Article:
After sunset, how long does it take before it's completely dark?

How long after sunset is it dark

When does nightfall occur

Time from sunset to complete darkness is a very astute inquiry for an astronomer to ponder.


If you want to go outside and observe the night sky, you'll need to know when it will be sufficiently dark to do so. You won't get to see everything if you show up too soon, but when is it too soon to go?

Here's the short answer for our American readers:

The sky will be dark enough for stargazing.

  • Southern states: 70 minutes after sundown
  • Around 100 minutes (1 hour 40 minutes) after sunset, for the northern states.

Of course, that depends on the season, your latitude, and how dark you want it to get.

In that case, keep reading if you're curious about how long it takes for the sky to completely darken after sunset.

Just what is astronomical twilight, anyway?

Although astronomical twilight does exist, it is the third and darkest of the three twilight phases commonly discussed.

The depth of the sun's horizon below which each twilight phase occurs:

  • From the time the sun goes down (when its center is at 0 degrees elevation) until it dips 6 degrees below the horizon, we are in a state of civil twilight.
  • After the end of civil twilight, the sun will be 12 degrees below the horizon, ushering in the period known as "nautical twilight."
  • The darkest and longest twilight of the year is astronomical twilight. At 12 degrees below the horizon, it starts, and at 18 degrees below, it ends.

When the sun has descended below the horizon by 18 degrees, we can safely call it night, and the darkness will be ideal for photographing the stars.

At Dusk, I Can See

Each of the three twilights has different levels of seeing, both down here on Earth and up in the night sky This simple guide will help you make an educated guess based on local conditions, as we have no way of knowing how far below the horizon the sun actually is.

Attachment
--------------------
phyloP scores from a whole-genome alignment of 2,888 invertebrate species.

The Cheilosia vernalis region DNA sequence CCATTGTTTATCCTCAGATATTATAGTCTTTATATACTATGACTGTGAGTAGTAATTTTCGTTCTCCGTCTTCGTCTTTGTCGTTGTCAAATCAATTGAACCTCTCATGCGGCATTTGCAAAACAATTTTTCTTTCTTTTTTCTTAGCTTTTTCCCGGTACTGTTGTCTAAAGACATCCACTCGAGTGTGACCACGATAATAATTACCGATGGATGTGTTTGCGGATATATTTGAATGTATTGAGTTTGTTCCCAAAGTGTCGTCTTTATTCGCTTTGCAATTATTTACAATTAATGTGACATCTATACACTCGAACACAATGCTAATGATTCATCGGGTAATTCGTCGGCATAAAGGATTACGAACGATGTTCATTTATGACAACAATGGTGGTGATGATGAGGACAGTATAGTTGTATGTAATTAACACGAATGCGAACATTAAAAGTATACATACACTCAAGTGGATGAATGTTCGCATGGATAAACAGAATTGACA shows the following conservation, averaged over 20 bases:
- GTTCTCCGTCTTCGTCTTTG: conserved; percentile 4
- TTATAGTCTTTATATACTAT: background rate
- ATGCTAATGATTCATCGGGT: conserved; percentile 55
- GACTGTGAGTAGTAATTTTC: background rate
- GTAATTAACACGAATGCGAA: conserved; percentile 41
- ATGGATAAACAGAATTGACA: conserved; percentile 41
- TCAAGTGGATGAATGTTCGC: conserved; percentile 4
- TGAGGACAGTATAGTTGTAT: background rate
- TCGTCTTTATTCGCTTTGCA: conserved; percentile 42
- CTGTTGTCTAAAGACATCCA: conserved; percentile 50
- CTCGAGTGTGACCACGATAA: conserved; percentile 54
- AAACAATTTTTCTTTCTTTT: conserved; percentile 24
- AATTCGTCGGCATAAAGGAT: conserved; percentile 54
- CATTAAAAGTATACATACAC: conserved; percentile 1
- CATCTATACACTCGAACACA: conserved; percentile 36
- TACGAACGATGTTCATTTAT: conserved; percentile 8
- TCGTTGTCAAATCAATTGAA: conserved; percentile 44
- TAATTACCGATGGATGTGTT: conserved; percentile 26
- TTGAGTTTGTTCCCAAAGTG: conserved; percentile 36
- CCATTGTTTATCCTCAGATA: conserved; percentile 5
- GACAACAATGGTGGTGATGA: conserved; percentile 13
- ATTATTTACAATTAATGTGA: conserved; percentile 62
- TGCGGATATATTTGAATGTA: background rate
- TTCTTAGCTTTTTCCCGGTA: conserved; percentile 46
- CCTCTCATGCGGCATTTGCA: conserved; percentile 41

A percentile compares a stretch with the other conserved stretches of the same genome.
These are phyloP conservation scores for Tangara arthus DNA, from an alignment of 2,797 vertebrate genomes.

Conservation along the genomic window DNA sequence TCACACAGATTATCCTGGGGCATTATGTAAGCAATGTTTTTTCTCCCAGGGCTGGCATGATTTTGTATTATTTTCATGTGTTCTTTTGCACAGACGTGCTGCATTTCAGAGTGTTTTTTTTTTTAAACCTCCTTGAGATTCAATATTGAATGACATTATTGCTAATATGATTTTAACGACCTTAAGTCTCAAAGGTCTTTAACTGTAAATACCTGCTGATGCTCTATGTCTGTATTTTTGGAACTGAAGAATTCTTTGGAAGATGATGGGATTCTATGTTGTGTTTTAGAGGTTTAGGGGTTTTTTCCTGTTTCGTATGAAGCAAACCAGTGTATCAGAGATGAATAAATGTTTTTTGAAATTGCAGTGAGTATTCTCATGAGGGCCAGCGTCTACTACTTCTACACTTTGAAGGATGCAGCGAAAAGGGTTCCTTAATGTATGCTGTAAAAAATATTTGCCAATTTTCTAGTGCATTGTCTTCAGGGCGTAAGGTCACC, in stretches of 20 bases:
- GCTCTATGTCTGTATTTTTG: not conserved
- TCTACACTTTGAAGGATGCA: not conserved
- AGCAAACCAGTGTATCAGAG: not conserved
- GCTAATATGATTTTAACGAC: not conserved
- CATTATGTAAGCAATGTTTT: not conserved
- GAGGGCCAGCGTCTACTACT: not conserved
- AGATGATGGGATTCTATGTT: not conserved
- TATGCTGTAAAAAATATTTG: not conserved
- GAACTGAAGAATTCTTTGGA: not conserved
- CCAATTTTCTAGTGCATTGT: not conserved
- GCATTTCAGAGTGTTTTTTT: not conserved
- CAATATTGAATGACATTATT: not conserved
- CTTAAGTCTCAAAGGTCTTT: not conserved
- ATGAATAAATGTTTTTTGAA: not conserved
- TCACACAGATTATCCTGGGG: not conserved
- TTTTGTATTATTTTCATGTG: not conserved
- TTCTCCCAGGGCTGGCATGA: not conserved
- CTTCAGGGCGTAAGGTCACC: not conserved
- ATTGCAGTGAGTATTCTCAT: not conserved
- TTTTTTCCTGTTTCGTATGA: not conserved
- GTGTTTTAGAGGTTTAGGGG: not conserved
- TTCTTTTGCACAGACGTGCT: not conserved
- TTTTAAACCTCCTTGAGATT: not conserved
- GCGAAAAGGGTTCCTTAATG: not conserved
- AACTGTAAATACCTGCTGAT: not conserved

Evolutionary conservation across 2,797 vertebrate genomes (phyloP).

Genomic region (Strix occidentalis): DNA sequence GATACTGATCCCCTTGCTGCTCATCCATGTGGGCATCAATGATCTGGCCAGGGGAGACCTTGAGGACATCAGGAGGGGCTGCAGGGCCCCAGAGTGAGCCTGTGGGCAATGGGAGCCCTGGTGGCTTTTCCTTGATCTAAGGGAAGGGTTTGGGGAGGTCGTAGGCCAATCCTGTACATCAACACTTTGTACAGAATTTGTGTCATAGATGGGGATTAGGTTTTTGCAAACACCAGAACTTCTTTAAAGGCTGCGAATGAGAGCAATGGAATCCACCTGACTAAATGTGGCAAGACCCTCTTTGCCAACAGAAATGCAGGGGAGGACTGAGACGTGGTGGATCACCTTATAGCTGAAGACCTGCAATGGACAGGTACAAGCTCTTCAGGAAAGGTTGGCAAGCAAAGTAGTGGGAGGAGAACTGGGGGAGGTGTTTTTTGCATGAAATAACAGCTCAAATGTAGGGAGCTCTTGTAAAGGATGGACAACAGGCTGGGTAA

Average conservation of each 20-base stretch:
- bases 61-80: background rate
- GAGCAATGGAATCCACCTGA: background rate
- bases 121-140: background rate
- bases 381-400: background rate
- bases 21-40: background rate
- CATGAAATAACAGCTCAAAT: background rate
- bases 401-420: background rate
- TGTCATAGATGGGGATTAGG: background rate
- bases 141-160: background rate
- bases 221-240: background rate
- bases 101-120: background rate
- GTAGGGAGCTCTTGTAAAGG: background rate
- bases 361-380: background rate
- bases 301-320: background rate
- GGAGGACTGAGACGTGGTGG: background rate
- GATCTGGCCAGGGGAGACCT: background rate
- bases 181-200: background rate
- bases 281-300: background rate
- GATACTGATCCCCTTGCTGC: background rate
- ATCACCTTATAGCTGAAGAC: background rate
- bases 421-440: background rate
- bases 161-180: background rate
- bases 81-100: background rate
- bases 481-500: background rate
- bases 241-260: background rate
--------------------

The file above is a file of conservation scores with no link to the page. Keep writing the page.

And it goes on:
Civilian Dusk

  • It is not necessary to turn on any additional lights in order to see clearly while standing on the ground; a book, for instance, can still be read. By the time this time period ends, it will be dark enough that car headlights must be turned on and streetlights will be turned on.
  • Venus and Mercury, among the brightest stars, will be the only ones visible.

Nautical Dusk

  • The sun has set, and it's getting too dark to make out individual objects on the ground. Their form is more implied than shown. There needs to be more light so that outdoor activities can be performed. When there isn't enough light, your color vision fades and is replaced by grayscale.
  • At this hour, the sky becomes dark enough to make out individual stars and constellations. The sun sets and the sky turns a deep blue that eventually becomes black at the horizon.

Evening Starlight

  • We can all agree that it is night on the ground. Really, this night is pitch black. At the horizon closest to the sun, you may see the sky as dark blue or off-black; elsewhere, it will be black.
  • Now that the sun has set, deep space objects can be seen in the sky (with one of these telescopes), though viewing conditions are slightly diminished close to the horizon.


For the majority of us, the transition from astronomical twilight to night is virtually imperceptible, with the exception of the very slight decrease in sky brightness at the horizon where the sun sets.

The sun no longer obscures the view (except, of course, when reflected off the Moon).

As we progress toward sunrise, the opposite is true. With the dawn comes the transition from night to astronomical twilight, then nautical twilight, and finally civilian twilight.

When the Sun Goes Down, Why Doesn't Night Fall Instantly?

An understandable concern has been raised.

When the sun goes down, why does it take so long for it to be completely dark?

Civil twilight, when the sun is below the horizon but you can still see clearly.

When the sun goes down, why does it not instantly become night?

If the Earth were flat (as our forefathers thought), and the sun dipped below the horizon as it set, then it would be completely dark as soon as the sun went down.

But we don't

We live on a spherical planet with a thick atmosphere, approximately 93.7 million miles from the sun. The sun's rays continue to illuminate Earth's atmosphere even after they have dipped below the horizon.

Those who have ever taken a flight at sunrise or sunset can attest to this fact.

Let's say you and a friend are in an airplane and you're looking down at them from 30,000 feet. Although the sun will be below their horizon at sunset, you will still be able to see it above yours. Even though the sun is out, it does not illuminate the ground below you as you fly.

When air molecules like oxygen and nitrogen are hit by sunlight, they release their gases. In the presence of those gases, illumination is scattered. The world remains bright to our eyes because some of the scattered light reaches them, even though the sun has set.

There are three types of twilight because the sun's rays continue to illuminate the atmosphere even after they have dropped below the horizon.

How long it takes to get dark after sunset

What percentage of the atmosphere is still visible after the sun has set?